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Putting Planet-Friendly Food on Your Dinner Plate

Can you help better the planet’s health with your food choices? If so, what would your diet look like?

Recently, the World Wildlife Fund collaborated with Knorr Foods and The Center for Public Health Nutrition in an attempt to answer that question. The full report, which you can read here, highlighted 50 foods that are not only flavorful and nutritious, but also sustainable, accessible, and affordable.

Unsurprisingly, all the foods on the list are plant-based. These foods offer a wider variety of nutrients than animal food products while also reducing the impact our food consumption has on our environment.

Although the report lists some less-than-recognizable foods, it also includes foods you can find in your local grocery store. A variety of legumes make the cut, such as black beans, broad beans, cowpeas (often called black-eyed peas), lentils, chickpeas, and soybeans. You may also recognize quinoa, wild rice, kale, spinach, red cabbage, okra, walnuts, and several types of seeds - namely sesame, hemp, and flax.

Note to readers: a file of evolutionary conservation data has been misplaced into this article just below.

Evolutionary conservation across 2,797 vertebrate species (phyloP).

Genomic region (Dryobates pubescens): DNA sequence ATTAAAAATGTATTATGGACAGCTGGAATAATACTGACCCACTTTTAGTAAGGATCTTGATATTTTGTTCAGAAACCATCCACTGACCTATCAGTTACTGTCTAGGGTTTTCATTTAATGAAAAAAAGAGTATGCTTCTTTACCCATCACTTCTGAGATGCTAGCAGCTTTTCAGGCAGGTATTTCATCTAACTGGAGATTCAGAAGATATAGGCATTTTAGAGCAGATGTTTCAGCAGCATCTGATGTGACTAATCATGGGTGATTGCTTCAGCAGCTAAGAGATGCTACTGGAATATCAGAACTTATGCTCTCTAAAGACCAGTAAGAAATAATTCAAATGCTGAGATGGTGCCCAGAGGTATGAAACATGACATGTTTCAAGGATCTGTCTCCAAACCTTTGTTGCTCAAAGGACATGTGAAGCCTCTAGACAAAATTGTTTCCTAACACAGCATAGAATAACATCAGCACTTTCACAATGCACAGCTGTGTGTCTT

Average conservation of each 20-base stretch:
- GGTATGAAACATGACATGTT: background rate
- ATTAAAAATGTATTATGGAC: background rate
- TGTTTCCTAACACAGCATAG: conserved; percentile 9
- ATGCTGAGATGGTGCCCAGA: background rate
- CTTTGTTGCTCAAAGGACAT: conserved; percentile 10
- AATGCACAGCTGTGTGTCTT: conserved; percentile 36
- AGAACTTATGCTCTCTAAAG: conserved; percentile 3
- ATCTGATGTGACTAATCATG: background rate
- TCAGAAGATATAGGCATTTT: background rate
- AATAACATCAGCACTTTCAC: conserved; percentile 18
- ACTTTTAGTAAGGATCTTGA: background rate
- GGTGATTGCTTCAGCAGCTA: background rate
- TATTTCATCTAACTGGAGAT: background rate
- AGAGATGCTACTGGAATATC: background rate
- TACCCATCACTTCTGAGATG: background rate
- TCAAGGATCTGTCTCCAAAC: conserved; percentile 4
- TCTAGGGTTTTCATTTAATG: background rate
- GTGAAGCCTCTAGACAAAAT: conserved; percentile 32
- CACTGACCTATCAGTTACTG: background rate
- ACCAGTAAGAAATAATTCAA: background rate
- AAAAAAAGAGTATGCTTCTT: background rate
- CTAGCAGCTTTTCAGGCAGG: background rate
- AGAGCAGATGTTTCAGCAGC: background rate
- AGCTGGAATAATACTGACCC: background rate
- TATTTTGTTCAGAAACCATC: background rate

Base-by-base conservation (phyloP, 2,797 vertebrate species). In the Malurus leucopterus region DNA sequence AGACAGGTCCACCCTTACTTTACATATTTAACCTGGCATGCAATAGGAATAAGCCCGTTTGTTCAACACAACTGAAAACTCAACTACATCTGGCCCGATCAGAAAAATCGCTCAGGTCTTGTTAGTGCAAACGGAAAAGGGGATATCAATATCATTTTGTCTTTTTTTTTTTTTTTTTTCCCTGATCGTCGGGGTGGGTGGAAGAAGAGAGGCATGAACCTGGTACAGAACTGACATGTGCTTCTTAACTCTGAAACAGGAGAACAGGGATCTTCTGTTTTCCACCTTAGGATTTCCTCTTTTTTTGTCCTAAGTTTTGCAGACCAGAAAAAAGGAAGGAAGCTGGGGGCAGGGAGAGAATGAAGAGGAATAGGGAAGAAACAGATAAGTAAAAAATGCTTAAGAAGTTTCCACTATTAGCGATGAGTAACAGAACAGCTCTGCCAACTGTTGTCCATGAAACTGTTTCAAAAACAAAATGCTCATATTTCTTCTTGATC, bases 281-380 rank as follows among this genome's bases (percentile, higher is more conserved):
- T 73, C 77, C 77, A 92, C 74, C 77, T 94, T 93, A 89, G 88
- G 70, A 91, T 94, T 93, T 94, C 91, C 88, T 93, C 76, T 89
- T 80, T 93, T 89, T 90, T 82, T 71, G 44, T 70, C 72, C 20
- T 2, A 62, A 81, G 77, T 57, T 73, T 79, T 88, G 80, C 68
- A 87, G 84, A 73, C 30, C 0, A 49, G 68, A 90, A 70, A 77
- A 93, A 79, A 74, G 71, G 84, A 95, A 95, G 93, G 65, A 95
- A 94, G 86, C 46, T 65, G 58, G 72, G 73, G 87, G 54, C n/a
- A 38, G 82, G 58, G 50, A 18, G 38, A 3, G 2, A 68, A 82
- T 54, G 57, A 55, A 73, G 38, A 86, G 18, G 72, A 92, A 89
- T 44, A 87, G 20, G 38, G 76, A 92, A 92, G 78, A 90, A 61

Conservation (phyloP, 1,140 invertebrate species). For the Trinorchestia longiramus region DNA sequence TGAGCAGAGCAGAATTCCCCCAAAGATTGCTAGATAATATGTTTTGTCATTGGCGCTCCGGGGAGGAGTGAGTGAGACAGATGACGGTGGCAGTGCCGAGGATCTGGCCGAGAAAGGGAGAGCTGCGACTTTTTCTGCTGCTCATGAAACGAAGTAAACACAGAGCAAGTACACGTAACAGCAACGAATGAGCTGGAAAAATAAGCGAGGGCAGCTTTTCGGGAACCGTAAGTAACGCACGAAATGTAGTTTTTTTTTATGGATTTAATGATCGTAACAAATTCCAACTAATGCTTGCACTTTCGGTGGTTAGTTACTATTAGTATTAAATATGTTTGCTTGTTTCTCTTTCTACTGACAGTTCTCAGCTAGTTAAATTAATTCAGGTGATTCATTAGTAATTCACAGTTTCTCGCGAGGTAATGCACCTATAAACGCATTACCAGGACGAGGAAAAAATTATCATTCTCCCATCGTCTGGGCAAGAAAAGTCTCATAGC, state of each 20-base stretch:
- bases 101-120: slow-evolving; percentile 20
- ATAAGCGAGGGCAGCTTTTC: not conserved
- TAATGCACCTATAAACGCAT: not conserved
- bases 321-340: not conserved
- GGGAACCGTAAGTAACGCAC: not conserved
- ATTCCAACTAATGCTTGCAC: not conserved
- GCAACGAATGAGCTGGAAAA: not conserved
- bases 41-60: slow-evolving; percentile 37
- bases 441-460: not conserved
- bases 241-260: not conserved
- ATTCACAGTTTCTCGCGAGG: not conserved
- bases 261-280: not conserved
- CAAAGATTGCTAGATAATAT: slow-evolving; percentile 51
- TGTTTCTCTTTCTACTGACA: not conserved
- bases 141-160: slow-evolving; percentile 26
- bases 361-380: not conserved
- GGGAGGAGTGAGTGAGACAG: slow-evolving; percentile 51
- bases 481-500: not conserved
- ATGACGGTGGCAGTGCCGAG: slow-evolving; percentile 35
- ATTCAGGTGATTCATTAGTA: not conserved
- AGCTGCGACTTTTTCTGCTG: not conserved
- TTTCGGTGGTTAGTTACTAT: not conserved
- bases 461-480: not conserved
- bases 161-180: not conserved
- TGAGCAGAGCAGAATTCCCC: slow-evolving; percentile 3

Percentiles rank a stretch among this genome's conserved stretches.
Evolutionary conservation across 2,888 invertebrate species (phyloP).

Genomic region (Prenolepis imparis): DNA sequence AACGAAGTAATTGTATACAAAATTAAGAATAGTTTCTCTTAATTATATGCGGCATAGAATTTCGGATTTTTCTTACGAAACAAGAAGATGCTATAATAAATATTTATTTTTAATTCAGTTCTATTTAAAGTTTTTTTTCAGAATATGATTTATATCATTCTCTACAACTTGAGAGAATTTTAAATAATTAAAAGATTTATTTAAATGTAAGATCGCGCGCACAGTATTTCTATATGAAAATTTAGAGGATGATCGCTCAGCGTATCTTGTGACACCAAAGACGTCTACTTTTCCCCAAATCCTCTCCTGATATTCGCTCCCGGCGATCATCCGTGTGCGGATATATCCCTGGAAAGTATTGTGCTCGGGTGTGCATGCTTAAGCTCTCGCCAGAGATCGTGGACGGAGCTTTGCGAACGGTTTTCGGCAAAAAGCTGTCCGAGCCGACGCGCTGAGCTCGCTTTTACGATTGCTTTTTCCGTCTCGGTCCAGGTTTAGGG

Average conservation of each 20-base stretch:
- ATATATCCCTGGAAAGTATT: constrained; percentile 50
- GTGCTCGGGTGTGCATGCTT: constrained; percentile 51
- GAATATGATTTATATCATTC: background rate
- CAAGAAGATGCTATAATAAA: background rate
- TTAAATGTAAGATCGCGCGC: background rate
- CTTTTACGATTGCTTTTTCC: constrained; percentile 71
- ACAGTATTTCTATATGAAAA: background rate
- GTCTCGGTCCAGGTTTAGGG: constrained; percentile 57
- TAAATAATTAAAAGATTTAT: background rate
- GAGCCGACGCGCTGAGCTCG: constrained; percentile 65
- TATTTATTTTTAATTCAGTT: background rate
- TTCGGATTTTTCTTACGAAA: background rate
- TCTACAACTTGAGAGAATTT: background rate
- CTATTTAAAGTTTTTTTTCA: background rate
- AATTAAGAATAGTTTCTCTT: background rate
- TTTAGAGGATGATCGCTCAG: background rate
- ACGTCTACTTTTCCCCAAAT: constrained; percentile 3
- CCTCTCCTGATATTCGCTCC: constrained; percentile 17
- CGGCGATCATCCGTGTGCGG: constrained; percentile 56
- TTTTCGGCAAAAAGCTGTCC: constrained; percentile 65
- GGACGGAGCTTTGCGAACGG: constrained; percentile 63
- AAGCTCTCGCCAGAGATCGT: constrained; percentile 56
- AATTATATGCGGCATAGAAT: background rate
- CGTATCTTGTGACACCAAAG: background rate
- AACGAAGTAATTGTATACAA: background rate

You'll also notice some mushrooms and tubers (think yams and potatoes) on the list, but you may be less familiar with the varieties of seaweed, cacti, and ancient grains like fonio and teff.

Trying some of these foods might be intimidating, particularly if you're also preparing meals for a skeptical family. If you'd like to make changes towards a more environmentally-conscious diet, start by replacing meat with beans a few times a week. You’ll still get your protein, along with some fiber and a wider variety of vitamins and minerals. It’s possible to make a shift towards plant-based eating without having to go fully vegan or vegetarian. Selecting a handful of these foods to try out is a good place to start, both for your health and for Earth’s.

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